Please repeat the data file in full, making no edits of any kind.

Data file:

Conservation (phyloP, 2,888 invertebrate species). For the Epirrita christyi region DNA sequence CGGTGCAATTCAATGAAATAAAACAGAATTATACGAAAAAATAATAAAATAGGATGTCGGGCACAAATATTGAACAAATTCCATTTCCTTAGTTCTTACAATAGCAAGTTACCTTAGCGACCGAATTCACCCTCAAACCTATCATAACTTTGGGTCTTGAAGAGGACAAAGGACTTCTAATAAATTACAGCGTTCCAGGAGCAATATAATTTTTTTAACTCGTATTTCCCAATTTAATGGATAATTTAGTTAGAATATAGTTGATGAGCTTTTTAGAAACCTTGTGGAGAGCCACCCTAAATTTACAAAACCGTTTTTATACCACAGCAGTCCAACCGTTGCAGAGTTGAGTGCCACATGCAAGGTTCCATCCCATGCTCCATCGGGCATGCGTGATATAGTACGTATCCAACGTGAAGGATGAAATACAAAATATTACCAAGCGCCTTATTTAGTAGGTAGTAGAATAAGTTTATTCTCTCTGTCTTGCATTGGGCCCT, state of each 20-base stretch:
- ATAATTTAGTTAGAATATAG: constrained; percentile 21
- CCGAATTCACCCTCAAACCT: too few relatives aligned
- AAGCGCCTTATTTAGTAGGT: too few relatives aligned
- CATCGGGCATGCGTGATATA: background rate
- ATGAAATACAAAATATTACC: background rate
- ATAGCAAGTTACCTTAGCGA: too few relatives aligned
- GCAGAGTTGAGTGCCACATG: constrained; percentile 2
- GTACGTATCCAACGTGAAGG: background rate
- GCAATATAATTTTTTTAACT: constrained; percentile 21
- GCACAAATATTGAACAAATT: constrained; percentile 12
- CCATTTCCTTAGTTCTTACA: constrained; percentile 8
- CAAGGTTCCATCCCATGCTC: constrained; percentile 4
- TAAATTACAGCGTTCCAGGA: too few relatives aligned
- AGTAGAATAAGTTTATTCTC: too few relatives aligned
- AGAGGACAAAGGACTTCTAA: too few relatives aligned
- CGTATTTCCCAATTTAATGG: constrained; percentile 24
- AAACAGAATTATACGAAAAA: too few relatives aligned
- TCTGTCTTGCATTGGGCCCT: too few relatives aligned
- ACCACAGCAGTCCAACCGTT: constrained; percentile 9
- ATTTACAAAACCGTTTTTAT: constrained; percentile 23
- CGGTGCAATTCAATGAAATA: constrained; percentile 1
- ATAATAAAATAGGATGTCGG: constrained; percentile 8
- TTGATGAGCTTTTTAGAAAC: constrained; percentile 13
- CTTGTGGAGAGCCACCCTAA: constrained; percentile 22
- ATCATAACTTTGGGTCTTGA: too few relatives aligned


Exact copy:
Conservation (phyloP, 2,888 invertebrate species). For the Epirrita christyi region DNA sequence CGGTGCAATTCAATGAAATAAAACAGAATTATACGAAAAAATAATAAAATAGGATGTCGGGCACAAATATTGAACAAATTCCATTTCCTTAGTTCTTACAATAGCAAGTTACCTTAGCGACCGAATTCACCCTCAAACCTATCATAACTTTGGGTCTTGAAGAGGACAAAGGACTTCTAATAAATTACAGCGTTCCAGGAGCAATATAATTTTTTTAACTCGTATTTCCCAATTTAATGGATAATTTAGTTAGAATATAGTTGATGAGCTTTTTAGAAACCTTGTGGAGAGCCACCCTAAATTTACAAAACCGTTTTTATACCACAGCAGTCCAACCGTTGCAGAGTTGAGTGCCACATGCAAGGTTCCATCCCATGCTCCATCGGGCATGCGTGATATAGTACGTATCCAACGTGAAGGATGAAATACAAAATATTACCAAGCGCCTTATTTAGTAGGTAGTAGAATAAGTTTATTCTCTCTGTCTTGCATTGGGCCCT, state of each 20-base stretch:
- ATAATTTAGTTAGAATATAG: constrained; percentile 21
- CCGAATTCACCCTCAAACCT: too few relatives aligned
- AAGCGCCTTATTTAGTAGGT: too few relatives aligned
- CATCGGGCATGCGTGATATA: background rate
- ATGAAATACAAAATATTACC: background rate
- ATAGCAAGTTACCTTAGCGA: too few relatives aligned
- GCAGAGTTGAGTGCCACATG: constrained; percentile 2
- GTACGTATCCAACGTGAAGG: background rate
- GCAATATAATTTTTTTAACT: constrained; percentile 21
- GCACAAATATTGAACAAATT: constrained; percentile 12
- CCATTTCCTTAGTTCTTACA: constrained; percentile 8
- CAAGGTTCCATCCCATGCTC: constrained; percentile 4
- TAAATTACAGCGTTCCAGGA: too few relatives aligned
- AGTAGAATAAGTTTATTCTC: too few relatives aligned
- AGAGGACAAAGGACTTCTAA: too few relatives aligned
- CGTATTTCCCAATTTAATGG: constrained; percentile 24
- AAACAGAATTATACGAAAAA: too few relatives aligned
- TCTGTCTTGCATTGGGCCCT: too few relatives aligned
- ACCACAGCAGTCCAACCGTT: constrained; percentile 9
- ATTTACAAAACCGTTTTTAT: constrained; percentile 23
- CGGTGCAATTCAATGAAATA: constrained; percentile 1
- ATAATAAAATAGGATGTCGG: constrained; percentile 8
- TTGATGAGCTTTTTAGAAAC: constrained; percentile 13
- CTTGTGGAGAGCCACCCTAA: constrained; percentile 22
- ATCATAACTTTGGGTCTTGA: too few relatives aligned